Why You Should Visit the British Library

british library
British Library

It was our second visit to London, and we were looking for a few new adventures. Before our trip, we had read about the British Library and were looking to branch out and do some new things. We knew very little about the British Library before our arrival, but a lovely surprise awaited us.

As we entered the British Library we went first to the Sir John Ritblat Gallery which tells the story of two thousand years of human experience in written word. It is a literature lover’s delight! The subtitle of the gallery is, “Treasures of the British Library.” The subtitle accurately sums up a fascinating visit to some of the world’s greatest literary treasures.

British Library

British Library

Inside you will find original Shakespeare manuscripts, the Gutenberg Bible written in 1455, and writings from Charles Dickens himself. Around another corner, you can see the handwritten lyrics to, “Ticket to Ride” by the Beatles. You won’t want to miss the Da Vinci sketches, musical scores handwritten by Bach and Mozart, and letters J.R.R. Tolkien had written to his grandson. You can also see a letter written by Florence Nightingale detailing the conduct of her nurses. There are several illuminated manuscripts made by monks with beautiful illustrations. You can look at Beethoven’s tuning fork, and see the handwriting of Jane Austen in her notebooks that she used while writing her books.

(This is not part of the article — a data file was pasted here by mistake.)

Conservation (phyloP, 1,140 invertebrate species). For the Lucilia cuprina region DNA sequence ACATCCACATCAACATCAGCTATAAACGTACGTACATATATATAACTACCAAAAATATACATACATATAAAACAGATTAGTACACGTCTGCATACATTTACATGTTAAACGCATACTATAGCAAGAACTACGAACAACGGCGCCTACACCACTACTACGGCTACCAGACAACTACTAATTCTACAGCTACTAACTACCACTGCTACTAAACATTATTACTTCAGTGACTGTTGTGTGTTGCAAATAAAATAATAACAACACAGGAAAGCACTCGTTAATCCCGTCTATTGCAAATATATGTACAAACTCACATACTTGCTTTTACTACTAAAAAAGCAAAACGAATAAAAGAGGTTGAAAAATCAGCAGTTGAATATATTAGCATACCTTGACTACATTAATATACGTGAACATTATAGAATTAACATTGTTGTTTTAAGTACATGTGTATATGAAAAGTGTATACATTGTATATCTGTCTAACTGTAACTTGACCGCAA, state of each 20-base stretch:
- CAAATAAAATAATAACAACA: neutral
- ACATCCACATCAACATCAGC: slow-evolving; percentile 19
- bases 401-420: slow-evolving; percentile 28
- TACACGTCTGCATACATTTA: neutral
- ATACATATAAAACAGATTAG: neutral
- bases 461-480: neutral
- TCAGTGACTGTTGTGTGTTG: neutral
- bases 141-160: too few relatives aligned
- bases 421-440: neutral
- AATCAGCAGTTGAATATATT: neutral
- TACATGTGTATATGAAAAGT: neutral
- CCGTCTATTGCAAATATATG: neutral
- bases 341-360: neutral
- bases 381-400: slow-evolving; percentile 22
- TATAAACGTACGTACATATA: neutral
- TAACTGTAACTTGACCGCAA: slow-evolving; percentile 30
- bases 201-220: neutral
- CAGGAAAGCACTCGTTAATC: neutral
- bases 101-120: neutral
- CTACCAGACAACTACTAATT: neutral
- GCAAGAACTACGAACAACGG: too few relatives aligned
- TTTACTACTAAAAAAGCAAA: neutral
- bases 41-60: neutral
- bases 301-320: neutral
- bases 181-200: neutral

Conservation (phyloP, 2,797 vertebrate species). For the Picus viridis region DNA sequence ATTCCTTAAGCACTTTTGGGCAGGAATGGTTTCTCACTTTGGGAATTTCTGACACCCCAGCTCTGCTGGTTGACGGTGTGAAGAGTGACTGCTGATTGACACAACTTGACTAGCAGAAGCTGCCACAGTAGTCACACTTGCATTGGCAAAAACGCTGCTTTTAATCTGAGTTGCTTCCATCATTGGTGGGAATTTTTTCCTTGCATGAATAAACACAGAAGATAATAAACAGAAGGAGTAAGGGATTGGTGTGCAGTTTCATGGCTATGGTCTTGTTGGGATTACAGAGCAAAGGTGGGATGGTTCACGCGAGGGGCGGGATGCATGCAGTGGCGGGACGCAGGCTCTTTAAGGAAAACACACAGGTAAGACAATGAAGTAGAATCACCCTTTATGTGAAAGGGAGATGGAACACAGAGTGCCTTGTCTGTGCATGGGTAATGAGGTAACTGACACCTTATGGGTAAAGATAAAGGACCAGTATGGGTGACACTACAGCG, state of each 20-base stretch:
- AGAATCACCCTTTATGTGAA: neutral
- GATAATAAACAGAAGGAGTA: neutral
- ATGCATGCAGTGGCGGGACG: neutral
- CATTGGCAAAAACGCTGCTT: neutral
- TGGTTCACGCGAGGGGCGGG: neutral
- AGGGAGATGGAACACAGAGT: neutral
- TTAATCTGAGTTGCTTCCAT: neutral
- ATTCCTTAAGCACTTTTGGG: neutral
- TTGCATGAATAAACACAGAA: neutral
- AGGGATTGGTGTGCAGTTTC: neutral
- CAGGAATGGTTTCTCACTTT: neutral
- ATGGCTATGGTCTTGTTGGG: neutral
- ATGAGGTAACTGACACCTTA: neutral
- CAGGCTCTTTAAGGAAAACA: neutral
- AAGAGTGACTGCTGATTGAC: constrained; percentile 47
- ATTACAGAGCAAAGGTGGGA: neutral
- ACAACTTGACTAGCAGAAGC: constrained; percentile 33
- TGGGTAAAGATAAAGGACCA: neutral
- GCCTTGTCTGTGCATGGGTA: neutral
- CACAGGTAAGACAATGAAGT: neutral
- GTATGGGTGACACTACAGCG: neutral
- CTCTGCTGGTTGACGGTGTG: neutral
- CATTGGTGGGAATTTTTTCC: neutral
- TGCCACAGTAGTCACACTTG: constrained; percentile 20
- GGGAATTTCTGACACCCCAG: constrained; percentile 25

Of course, in it’s own special corner is the “Magna Carta” which was written in 1215 to keep British Kings accountable to certain laws. There is also a large collection of medieval maps, Lewis Carroll’s Alice in Wonderland, and even original Ian Fleming (author of the James Bond series).

British LibraryBritish Library

I won’t even try to finish the list of this collection. There are just too many treasures to list. But, hopefully, I peaked your interest. For all the wonders that await you in the British Library, one of the cherries on top is that the gallery is completely free. While in other places in Europe, long lines await you for paid exhibits, we walked right in mid-day to the very uncrowded, and free, gallery.

To our literature and history loving crowd this was a gallery is not to be missed. In fact, we didn’t make it to the rest of the library; we just spent all our available time soaking in the treasures. So, if the names of Dickens, Shakespeare and Jane Austen give you happy thoughts, than this might be the place for you.

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